Present-Day Beret

These days, the United States is on the low end of the spectrum among NATO allies in terms of the variety of berets worn by their military forces.

While most countries have four or five colors authorized for various military segments, Turkey, Greece, and Luxembourg have authorized only three colors for various segments of their forces. Belgium has seven and the United Kingdom has the most variation with nine.

On Oct. 17, 2001, Army Chief of Staff Gen. Eric Shinseki announced that the black beret would become standard Army headgear in the following year. The rationale was to use the sense of pride that the beret had long represented to the Rangers to foster an attitude of excellence among the entire Army as it moved forward with its sweeping transformation effort to a lighter, more deployable, more agile force. This decision, however, set off a firestorm in both the active-duty and veteran Ranger community as well as in the Army’s other two special operations camps, the Special Forces and the airborne.

In 2002, the Army made the tan-color beret the official beret of the U.S. Army Rangers, and all Army soldiers began wearing the black beret.

In June 2011, Army Secretary John McHugh announced that the traditional patrol cap was to be worn with the utility uniform. However, the black beret may be authorized with utility uniforms at a commander's discretion for special ceremonies, and the beret remains part of the Army's dress uniform for all units.

Current Army Berets

  • Black - Worn by all other Army troops with Class A uniform and Army Service Uniform as standard headgear.
  • Maroon - Airborne-designated units (the maroon beret is an organizational item, so it is worn by all assigned soldiers, airborne-qualified or not)
  • Tan "Buckskin" - 75th Ranger Regiment, Ranger Training Brigade (Light infantry)
  • Green - Special Forces Groups, John F. Kennedy Special Warfare Center and School (Commando, officer)

Current Air Force Berets

  • Black - Tactical Air Control Party (TACP), Air Liaison Officers (ALO), and Air Mobility Liaison Officers (AMLO)
  • Maroon - Combat Rescue Officers and Pararescuemen (PJs)
  • Red (scarlet) - Combat Controllers & Special Tactics Officers
  • Royal Blue - Security Forces and United States Air Force Academy First-Class Cadets & Basic Cadet Training cadre
  • Grey - Special Operations Weather Technician
  • Green - Survival, Evasion, Resistance and Escape (SERE) Specialists
Sours: https://www.thebalancecareers.com/u-s-military-beret-history-3331980
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Earning it: A complete history of Army berets and who's allowed to wear them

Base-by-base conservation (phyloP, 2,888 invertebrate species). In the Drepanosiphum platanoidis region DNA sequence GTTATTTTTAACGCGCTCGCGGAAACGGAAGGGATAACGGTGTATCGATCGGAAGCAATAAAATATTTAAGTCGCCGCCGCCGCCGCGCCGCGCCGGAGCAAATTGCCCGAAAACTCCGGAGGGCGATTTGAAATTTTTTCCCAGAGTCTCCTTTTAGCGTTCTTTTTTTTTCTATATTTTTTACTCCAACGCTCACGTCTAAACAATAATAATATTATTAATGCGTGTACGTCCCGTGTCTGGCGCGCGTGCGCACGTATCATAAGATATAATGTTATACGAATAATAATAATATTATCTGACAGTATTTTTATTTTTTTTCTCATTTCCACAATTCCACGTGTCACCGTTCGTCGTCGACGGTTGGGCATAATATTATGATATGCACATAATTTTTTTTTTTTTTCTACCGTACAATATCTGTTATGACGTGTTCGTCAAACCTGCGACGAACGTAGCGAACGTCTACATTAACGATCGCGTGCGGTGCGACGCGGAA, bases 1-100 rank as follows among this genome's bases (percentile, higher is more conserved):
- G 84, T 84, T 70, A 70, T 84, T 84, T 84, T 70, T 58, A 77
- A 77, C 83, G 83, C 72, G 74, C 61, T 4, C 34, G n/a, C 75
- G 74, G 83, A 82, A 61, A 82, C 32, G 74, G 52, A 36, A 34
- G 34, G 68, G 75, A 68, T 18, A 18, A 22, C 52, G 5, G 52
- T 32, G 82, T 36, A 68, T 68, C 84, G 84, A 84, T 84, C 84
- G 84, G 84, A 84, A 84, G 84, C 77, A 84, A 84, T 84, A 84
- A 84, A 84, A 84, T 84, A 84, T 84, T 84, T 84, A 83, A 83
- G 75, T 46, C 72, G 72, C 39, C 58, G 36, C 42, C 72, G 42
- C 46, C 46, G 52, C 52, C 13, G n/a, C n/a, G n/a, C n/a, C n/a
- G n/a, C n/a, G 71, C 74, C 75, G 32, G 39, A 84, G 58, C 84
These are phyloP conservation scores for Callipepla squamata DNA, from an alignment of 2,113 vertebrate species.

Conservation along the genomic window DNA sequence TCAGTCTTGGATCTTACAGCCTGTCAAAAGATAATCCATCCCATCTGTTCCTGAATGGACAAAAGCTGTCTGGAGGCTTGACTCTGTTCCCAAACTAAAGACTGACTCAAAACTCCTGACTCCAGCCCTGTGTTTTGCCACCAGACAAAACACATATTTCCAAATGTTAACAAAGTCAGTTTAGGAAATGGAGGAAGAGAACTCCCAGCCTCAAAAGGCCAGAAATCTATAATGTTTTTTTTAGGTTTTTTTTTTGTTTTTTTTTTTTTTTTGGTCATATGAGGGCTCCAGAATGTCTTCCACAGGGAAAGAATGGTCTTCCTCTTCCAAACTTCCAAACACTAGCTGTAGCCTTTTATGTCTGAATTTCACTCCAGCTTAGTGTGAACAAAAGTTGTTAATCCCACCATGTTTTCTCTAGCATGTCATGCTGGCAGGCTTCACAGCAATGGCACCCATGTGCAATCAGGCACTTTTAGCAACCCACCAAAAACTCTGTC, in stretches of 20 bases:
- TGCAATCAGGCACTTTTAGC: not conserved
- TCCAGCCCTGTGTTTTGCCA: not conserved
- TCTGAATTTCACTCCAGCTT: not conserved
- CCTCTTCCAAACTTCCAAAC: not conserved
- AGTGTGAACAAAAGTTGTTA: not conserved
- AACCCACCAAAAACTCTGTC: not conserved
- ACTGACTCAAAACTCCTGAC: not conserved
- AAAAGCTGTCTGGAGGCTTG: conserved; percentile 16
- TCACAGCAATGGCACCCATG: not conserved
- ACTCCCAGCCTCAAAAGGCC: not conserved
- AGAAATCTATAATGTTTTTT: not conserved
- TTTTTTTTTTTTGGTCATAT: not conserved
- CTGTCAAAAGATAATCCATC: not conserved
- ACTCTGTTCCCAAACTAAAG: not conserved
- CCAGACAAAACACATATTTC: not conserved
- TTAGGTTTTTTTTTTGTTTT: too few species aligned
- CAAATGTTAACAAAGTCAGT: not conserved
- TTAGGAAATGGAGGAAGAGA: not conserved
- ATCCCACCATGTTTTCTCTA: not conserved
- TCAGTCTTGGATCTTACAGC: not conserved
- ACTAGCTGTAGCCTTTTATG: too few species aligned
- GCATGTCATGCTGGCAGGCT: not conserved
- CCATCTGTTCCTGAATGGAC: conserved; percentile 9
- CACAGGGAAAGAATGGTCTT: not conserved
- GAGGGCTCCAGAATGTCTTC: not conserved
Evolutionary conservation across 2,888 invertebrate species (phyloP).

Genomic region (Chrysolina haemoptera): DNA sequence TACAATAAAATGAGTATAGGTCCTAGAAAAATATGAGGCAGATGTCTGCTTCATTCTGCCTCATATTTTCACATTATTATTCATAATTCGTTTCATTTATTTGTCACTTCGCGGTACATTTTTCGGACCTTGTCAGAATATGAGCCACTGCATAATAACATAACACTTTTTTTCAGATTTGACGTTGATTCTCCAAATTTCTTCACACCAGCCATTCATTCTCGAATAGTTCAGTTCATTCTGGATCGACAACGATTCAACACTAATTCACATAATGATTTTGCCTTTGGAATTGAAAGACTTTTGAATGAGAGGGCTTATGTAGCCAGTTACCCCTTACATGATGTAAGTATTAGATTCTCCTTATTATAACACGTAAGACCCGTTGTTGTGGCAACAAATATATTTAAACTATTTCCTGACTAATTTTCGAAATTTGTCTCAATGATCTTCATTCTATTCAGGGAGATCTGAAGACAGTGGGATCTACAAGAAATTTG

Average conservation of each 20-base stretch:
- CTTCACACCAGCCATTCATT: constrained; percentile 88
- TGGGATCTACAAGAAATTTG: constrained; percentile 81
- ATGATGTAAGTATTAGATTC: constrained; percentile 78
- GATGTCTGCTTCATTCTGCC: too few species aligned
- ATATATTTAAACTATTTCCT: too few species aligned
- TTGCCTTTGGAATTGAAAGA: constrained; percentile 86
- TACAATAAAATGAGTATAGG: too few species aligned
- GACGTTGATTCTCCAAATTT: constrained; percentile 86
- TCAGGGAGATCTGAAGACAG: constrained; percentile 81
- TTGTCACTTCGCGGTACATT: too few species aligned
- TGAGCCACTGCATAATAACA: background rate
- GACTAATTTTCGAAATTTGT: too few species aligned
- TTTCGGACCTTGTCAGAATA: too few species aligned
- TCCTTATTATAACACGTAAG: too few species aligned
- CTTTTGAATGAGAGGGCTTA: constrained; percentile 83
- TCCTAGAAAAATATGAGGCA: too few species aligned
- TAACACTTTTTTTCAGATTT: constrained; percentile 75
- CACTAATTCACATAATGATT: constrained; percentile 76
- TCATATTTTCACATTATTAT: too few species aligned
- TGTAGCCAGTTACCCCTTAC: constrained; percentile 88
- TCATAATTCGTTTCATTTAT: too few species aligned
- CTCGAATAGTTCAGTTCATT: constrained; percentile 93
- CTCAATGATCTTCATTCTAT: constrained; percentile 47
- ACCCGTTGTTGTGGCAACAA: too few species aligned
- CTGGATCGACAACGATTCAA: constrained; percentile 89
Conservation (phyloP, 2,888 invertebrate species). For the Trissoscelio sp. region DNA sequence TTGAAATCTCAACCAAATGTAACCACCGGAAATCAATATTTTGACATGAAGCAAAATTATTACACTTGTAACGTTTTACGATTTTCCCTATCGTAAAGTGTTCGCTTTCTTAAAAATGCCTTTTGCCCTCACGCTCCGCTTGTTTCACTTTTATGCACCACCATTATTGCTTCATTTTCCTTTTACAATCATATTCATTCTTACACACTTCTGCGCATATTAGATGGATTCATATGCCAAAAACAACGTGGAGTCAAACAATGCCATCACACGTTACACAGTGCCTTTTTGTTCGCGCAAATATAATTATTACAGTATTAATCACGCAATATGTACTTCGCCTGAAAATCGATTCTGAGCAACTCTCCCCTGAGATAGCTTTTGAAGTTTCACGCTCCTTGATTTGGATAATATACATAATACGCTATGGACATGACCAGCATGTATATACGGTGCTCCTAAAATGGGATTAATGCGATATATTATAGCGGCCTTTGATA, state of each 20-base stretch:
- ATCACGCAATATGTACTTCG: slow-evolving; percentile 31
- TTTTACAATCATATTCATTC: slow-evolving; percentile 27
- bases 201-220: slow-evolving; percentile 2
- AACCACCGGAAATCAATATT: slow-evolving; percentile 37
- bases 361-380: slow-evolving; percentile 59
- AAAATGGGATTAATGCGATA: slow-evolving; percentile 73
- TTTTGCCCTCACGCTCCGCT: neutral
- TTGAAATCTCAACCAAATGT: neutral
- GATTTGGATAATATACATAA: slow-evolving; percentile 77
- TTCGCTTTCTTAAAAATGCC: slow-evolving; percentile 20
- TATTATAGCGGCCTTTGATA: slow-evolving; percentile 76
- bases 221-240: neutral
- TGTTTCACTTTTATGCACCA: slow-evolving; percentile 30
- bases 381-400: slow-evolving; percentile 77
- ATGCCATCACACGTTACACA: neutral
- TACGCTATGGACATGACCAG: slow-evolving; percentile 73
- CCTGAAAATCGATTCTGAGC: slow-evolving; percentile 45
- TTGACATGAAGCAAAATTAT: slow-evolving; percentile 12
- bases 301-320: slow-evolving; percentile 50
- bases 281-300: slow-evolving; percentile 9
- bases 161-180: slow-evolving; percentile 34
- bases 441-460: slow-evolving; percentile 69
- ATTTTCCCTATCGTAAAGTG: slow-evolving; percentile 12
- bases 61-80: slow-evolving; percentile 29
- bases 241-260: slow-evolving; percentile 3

It’s official: Seventeen years after adding another color to its array of distinctive headgear, the Army is getting another beret.

And, this time, the outcry came fast and hard.

Earlier this year, the Army began standing up a new organization devoted solely to training, advising and assisting the conventional forces of foreign partner nations. As the first class finished their stint at the Military Adviser Training Academy, word got around that soldiers in these new Security Force Assistance Brigades would be unlike most others — because they’d be getting a distinctive colored beret.

“With respect to the beret, this is a unique, niche capability — we’re going to be asking them to do a strategic mission — so I think it’s warranted,” acting Army Secretary Ryan McCarthy, a veteran of the 75th Ranger Regiment, which wears the tan beret, told Army Times.

A photo of a conspicuously green-looking beret, first posted by Soldier Systems Daily, made its way around social media in late October.

It was supposed to be an olive-brown color based off the British Anglian Regiment’s brown infantry berets, Army Chief of Staff Mark Milley, a former team leader in 5th Special Forces Group, told Army Times.

But there was a big problem, a former Ranger, Green Beret, and Special Forces historian told Army Times on Nov. 7.

“It was green,” retired Sgt. 1st Class Greg Walker said. “That’s a well-worn, sun-bleached green beret.“

Current and former Special Forces soldiers flooded Army Times with social media comments and emails, protective of the elite community’s legacy as the original wearers of a colored beret.

‘The first’

While it’s true that President John F. Kennedy authorized Special Forces soldiers to wear a rifle green beret in 1961, the soldiers had been wearing them off the books for the better part of the previous decade — and they weren’t the first to do that.

It turns out that all of the Army’s berets — from green to maroon to black, and the tan that replaced it — were first worn as an unauthorized morale booster.

The first instance of a colored beret in the U.S. Army was in 1943, Army Historical Foundation chief historian Matt Seelinger told Army Times.

The commander of the British 1st Airborne Corps gifted the paratroopers of the 509th Parachute Infantry Battalion — now a regiment, the unit is now part of 4th Brigade Combat Team, 25th Infantry Division — the deep red berets worn by British airborne soldiers.

“It was a relatively small part of the American airborne contingent,” Seelinger said, and they stopped wearing them after the war.